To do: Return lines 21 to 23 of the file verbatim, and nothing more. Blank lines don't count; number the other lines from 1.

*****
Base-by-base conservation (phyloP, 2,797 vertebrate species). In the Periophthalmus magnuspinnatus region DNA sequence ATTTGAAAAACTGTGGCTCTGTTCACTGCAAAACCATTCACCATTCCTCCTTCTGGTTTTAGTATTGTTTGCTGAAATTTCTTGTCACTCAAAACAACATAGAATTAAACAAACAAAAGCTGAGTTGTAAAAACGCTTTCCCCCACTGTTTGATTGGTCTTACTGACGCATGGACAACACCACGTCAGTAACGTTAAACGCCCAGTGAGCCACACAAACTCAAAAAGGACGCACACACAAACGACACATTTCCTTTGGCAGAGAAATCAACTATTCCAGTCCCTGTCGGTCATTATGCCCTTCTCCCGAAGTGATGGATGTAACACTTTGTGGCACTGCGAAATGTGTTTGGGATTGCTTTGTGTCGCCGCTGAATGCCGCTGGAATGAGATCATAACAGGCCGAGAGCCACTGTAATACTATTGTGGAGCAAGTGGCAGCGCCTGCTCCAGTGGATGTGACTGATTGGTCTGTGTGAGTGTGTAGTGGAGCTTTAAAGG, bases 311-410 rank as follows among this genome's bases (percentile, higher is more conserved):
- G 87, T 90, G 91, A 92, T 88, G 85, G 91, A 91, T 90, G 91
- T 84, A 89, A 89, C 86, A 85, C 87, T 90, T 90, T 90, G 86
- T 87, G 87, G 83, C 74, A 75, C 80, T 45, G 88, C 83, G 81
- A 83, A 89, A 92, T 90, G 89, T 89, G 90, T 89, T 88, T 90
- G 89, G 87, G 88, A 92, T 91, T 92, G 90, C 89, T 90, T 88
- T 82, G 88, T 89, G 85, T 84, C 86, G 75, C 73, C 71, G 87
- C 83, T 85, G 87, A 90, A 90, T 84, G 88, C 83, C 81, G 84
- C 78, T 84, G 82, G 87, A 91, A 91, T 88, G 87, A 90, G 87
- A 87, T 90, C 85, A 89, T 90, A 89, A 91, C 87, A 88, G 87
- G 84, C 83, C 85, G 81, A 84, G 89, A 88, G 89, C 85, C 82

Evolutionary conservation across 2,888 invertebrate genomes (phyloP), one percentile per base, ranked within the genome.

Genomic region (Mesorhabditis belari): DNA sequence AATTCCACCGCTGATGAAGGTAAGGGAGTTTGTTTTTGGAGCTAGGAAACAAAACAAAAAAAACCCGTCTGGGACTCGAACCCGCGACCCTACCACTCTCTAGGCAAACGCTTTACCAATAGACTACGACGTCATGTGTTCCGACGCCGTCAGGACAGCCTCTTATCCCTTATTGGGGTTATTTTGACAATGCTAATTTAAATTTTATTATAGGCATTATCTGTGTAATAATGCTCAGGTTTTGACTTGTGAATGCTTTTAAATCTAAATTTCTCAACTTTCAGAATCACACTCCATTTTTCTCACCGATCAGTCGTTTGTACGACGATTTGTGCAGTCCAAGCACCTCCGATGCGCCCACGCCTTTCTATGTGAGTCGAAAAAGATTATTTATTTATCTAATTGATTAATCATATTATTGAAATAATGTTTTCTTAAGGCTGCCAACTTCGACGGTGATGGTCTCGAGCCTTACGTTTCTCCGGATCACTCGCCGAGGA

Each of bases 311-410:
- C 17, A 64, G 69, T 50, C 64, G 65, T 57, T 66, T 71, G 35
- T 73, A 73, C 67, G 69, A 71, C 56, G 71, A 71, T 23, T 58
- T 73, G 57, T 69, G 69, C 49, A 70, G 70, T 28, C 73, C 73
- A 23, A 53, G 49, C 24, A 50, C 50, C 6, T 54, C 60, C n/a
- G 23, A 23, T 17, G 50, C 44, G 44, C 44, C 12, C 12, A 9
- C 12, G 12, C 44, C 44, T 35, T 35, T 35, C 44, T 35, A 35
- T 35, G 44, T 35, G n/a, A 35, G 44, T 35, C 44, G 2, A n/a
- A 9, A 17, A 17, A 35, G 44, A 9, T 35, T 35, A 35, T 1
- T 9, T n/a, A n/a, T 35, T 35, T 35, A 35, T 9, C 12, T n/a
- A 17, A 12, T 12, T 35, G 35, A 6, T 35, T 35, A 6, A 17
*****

- T 35, G 44, T 35, G n/a, A 35, G 44, T 35, C 44, G 2, A n/a
- A 9, A 17, A 17, A 35, G 44, A 9, T 35, T 35, A 35, T 1
- T 9, T n/a, A n/a, T 35, T 35, T 35, A 35, T 9, C 12, T n/a